Young people today don’t want fluff. These learners thrive on change and challenge that is authentic and fair. They are very adaptable, flexible and hate being asked to operate inside the box. They want to create, invent, and innovate. Whether they can handle the challenge yet or not, they want people in their lives who push them, challenge them, and expect them to achieve more.
8. They are active participants and problem solvers
Throughout history, young people have engaged in social movements, but today’s youth are more active than ever. I am awed by the energy, enthusiasm, and passion not just to participate in the world, but to solve it’s problem. Kids like 2nd grade, social entrepreneur, Nathan Hidajat. His platform; clean water for all.
Nathan shares his plan for solving this problem on his blog:
Hi everyone, my name is Nathan Hidajat. I go to 2nd grade at St. Cecilia School in Ames. This is my first charity: water campaign. I’m giving up my8th Birthday on April 12, 2011 to raise money to give people clean water so they can have a better and healthier life. My goal is to raise $1000 and help 50 people to get clean water for the next 20 years!
Instead of a birthday party or presents, please donate to charity: waterand help me reach my goal. Reaching my goal will make my Birthday this year my best Birthday ever!
9. They are question askers.
The next generation is not content with the status quo. They are happy to question everything and anything and do so not to rebel or prove a point; but to forge change. They are asking questions and seeking to understand WHAT they believe and WHY they believe it. Listen to the questions, Lia, a 12- year-old seventh grader is asking about the topic of abortion.
10. They value friends and relationships
I tell my students, “Show me your friends, and I’ll show you your future.” Today’s kids are deeply committed to friendships. Friends hold immeasurably influence and kids are willing to commit to these relationships. Beyond the social benefit, kids need to know the process of building and sustaining powerful relationships is key to success in every domain.
11. They are changing the world.
Young people today want to make a difference. They want to be a part of change. They want to serve somewhere they believe is doing good work and makes a positive impact on the world and they are willing to lead the effort.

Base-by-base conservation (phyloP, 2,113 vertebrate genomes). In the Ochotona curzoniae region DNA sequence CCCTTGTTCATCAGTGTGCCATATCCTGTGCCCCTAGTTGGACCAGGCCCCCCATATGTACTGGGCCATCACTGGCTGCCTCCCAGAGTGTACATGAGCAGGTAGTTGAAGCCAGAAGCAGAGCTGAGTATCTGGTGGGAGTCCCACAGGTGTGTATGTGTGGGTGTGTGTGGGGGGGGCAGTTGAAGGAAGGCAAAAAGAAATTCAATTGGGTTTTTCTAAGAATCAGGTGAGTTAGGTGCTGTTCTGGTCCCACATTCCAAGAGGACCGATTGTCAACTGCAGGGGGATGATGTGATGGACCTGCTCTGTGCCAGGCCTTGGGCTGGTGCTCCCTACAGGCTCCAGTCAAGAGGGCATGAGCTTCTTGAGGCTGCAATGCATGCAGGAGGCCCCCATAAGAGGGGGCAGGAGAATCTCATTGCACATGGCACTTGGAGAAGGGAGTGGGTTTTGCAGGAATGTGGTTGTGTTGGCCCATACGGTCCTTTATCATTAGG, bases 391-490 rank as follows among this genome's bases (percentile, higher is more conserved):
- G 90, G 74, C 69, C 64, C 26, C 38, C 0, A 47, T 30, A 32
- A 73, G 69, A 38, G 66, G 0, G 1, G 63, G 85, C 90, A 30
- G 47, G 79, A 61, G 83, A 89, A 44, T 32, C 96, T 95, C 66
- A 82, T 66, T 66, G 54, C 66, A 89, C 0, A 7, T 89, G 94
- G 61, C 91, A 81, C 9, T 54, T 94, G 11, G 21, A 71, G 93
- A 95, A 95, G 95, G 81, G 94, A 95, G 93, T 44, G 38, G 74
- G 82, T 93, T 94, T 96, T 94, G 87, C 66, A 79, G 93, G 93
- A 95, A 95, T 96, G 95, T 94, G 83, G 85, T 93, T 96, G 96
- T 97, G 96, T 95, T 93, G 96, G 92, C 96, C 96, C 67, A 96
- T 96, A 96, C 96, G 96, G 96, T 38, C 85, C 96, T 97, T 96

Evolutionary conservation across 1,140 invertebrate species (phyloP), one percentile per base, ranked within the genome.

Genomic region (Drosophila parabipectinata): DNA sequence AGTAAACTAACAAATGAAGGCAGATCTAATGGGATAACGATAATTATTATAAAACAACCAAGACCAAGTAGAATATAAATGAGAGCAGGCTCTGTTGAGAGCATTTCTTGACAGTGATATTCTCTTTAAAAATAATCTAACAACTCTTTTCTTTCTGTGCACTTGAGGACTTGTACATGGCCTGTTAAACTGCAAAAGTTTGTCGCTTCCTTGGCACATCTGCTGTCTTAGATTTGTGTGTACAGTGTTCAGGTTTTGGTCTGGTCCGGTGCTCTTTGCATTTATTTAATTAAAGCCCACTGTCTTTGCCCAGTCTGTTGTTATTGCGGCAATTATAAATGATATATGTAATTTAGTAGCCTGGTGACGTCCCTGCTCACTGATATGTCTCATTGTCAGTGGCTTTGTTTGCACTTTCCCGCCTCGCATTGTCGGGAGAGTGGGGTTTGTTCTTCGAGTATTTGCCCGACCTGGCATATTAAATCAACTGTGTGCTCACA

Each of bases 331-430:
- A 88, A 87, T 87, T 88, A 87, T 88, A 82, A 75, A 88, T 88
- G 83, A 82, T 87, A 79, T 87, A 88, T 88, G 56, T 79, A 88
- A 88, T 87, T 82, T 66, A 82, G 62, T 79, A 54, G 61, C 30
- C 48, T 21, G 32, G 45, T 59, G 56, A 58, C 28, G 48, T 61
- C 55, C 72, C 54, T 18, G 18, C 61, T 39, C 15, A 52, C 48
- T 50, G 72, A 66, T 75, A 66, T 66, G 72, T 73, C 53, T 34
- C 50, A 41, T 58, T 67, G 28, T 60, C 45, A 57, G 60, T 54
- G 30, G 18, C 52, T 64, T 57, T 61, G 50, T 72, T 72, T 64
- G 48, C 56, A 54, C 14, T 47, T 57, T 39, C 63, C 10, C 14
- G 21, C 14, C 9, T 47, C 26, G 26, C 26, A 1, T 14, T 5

When 10 year old, Talia Lemon, saw television clips of New Orleans after Hurricane Katrina; she decided she needed to help. She galvanized other kids and started a movement to trick-or-treat at Halloween for coins for hurricane victims.
The movement caught the public imagination, Talia made it on the “Today” show, and the campaign raised more than $10 million. With that success behind her, Talia organized a program called randomkid.org to help other young social entrepreneurs organize and raise money for their efforts they believe can change the world. Talia’s current campaign to build a school in rural Cambodia, has been backed by children in 48 states and 19 countries.
12. They still want and need our guidance.
No matter how smart and confident this generation of kids is; they all need and respond well to our support. They want help making life’s decisions. They need adults in their life to model, mentor, and walk them through the obstacles they face on a daily basis. They need us to believe in their capabilities, talents, and passions. They need us to know they are different, and different can be good.
I hope you are as excited about these difference as I am. We have left them with a world that requires them to be smarter than we have been, more compassionate than we have been able to be, and braver than we can imagine. I know and see a group of young men and women more than able to rise to the challenge than any other in history.
I’d welcome your thoughts about what you know young people can do, and how we can maximize our partnerships and relationships with them. I am convinced that with your help and support, the future is full of hope and tremendous opportunity.